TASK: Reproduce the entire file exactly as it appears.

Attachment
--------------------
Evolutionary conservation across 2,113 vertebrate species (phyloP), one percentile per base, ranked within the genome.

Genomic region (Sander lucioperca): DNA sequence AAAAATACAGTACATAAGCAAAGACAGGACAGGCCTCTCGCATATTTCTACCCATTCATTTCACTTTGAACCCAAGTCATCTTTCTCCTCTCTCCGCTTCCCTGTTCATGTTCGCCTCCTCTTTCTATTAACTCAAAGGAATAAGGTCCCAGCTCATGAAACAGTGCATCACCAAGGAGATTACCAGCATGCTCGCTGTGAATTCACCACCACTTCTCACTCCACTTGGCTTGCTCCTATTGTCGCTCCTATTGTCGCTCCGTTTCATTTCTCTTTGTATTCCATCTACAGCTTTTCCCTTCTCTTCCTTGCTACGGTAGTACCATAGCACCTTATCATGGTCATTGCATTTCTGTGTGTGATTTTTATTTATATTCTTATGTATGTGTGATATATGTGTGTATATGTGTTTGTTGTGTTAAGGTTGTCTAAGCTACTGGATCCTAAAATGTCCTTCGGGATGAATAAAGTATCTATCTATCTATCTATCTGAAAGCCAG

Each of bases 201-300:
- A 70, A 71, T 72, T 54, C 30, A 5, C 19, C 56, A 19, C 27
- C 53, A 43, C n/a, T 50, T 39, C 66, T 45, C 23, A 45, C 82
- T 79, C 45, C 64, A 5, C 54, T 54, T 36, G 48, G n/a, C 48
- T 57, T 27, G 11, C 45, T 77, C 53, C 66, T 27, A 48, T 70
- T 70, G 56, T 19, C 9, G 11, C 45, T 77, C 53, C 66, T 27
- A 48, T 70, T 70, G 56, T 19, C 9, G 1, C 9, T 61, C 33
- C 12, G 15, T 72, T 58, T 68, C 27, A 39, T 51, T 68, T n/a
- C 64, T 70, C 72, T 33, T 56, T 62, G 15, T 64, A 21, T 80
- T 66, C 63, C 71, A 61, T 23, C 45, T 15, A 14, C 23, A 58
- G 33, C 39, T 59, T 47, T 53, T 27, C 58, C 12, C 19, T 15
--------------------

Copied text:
Evolutionary conservation across 2,113 vertebrate species (phyloP), one percentile per base, ranked within the genome.

Genomic region (Sander lucioperca): DNA sequence AAAAATACAGTACATAAGCAAAGACAGGACAGGCCTCTCGCATATTTCTACCCATTCATTTCACTTTGAACCCAAGTCATCTTTCTCCTCTCTCCGCTTCCCTGTTCATGTTCGCCTCCTCTTTCTATTAACTCAAAGGAATAAGGTCCCAGCTCATGAAACAGTGCATCACCAAGGAGATTACCAGCATGCTCGCTGTGAATTCACCACCACTTCTCACTCCACTTGGCTTGCTCCTATTGTCGCTCCTATTGTCGCTCCGTTTCATTTCTCTTTGTATTCCATCTACAGCTTTTCCCTTCTCTTCCTTGCTACGGTAGTACCATAGCACCTTATCATGGTCATTGCATTTCTGTGTGTGATTTTTATTTATATTCTTATGTATGTGTGATATATGTGTGTATATGTGTTTGTTGTGTTAAGGTTGTCTAAGCTACTGGATCCTAAAATGTCCTTCGGGATGAATAAAGTATCTATCTATCTATCTATCTGAAAGCCAG

Each of bases 201-300:
- A 70, A 71, T 72, T 54, C 30, A 5, C 19, C 56, A 19, C 27
- C 53, A 43, C n/a, T 50, T 39, C 66, T 45, C 23, A 45, C 82
- T 79, C 45, C 64, A 5, C 54, T 54, T 36, G 48, G n/a, C 48
- T 57, T 27, G 11, C 45, T 77, C 53, C 66, T 27, A 48, T 70
- T 70, G 56, T 19, C 9, G 11, C 45, T 77, C 53, C 66, T 27
- A 48, T 70, T 70, G 56, T 19, C 9, G 1, C 9, T 61, C 33
- C 12, G 15, T 72, T 58, T 68, C 27, A 39, T 51, T 68, T n/a
- C 64, T 70, C 72, T 33, T 56, T 62, G 15, T 64, A 21, T 80
- T 66, C 63, C 71, A 61, T 23, C 45, T 15, A 14, C 23, A 58
- G 33, C 39, T 59, T 47, T 53, T 27, C 58, C 12, C 19, T 15